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Coping Beliefs and Behaviors of Chinese International Students

Chinese students preferred to cope with their stress by enduring the problem (M = 4.37, SD = 1.21), but they also used a wide range of coping strategies. When seeking help from others, they primarily turned to their family (M = 3.85, SD = 1.37) or other Chinese students (M = 3.75, SD = 1.11). Going to church for religious comfort (M = 1.55, SD = 1.03) and consulting a counselor or psychologist for professional help (M = 1.31, SD = 0.62) were the least frequently cited resources. No significant differences were observed across genders, ages, majors, and marital status on preferences of help sources and coping strategies.

In terms of communicating with their family in China, the follow-up interviews indicated that many of the younger students frequently use the internet tools such as instant messaging (Hotmail, Yahoo, etc.), Web cameras, and Skype to chat online with their parents and friends. This new style of communication allows for more convenient, cheaper, and more realistic communications. Therefore, it will be easier for the future students, especially for those who are more sophisticated technology users, to keep in touch their families.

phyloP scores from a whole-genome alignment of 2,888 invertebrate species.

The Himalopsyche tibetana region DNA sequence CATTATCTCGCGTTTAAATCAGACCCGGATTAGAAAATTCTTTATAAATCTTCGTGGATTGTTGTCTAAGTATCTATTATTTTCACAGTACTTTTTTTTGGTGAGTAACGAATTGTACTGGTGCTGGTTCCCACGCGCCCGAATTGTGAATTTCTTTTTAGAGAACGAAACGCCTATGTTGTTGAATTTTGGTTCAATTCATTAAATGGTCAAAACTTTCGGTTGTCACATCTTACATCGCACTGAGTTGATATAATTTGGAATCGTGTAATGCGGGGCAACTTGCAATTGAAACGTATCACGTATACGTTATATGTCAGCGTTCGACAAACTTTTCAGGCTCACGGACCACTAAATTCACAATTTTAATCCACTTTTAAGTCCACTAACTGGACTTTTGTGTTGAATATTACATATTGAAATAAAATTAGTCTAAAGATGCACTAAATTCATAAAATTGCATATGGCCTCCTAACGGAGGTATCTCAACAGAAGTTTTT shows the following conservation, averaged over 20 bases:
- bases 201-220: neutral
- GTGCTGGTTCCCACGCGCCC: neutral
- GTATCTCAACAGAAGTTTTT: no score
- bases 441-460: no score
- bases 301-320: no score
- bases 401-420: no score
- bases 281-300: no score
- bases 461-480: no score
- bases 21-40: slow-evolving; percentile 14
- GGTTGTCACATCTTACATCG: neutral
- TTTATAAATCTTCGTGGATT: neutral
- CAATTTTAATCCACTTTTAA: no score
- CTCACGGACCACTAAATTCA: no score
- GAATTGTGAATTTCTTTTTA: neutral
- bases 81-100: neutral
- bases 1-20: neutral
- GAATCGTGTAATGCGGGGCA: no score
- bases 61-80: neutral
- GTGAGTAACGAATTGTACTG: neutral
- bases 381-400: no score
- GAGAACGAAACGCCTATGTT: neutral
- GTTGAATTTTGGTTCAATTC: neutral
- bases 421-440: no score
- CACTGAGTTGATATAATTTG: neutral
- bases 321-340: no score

Most of respondents did not know how the counseling service works, or they had a hard time telling counselors about their personal problems. Students identified lack of common language and understanding of mental health concepts, as well as fear of stigmatization, as limiting their expression of their psychological needs and stress.

Findings suggest counseling services need to reach out to provide more counseling opportunities for Chinese students. Counselors should try to become more aware of the culture background of Chinese students in order to help the students understand the type of counseling services offered, why they are offered, and how these services could interface with the Chinese students’ needs and problems. More discussion will be addressed in the next section.

 
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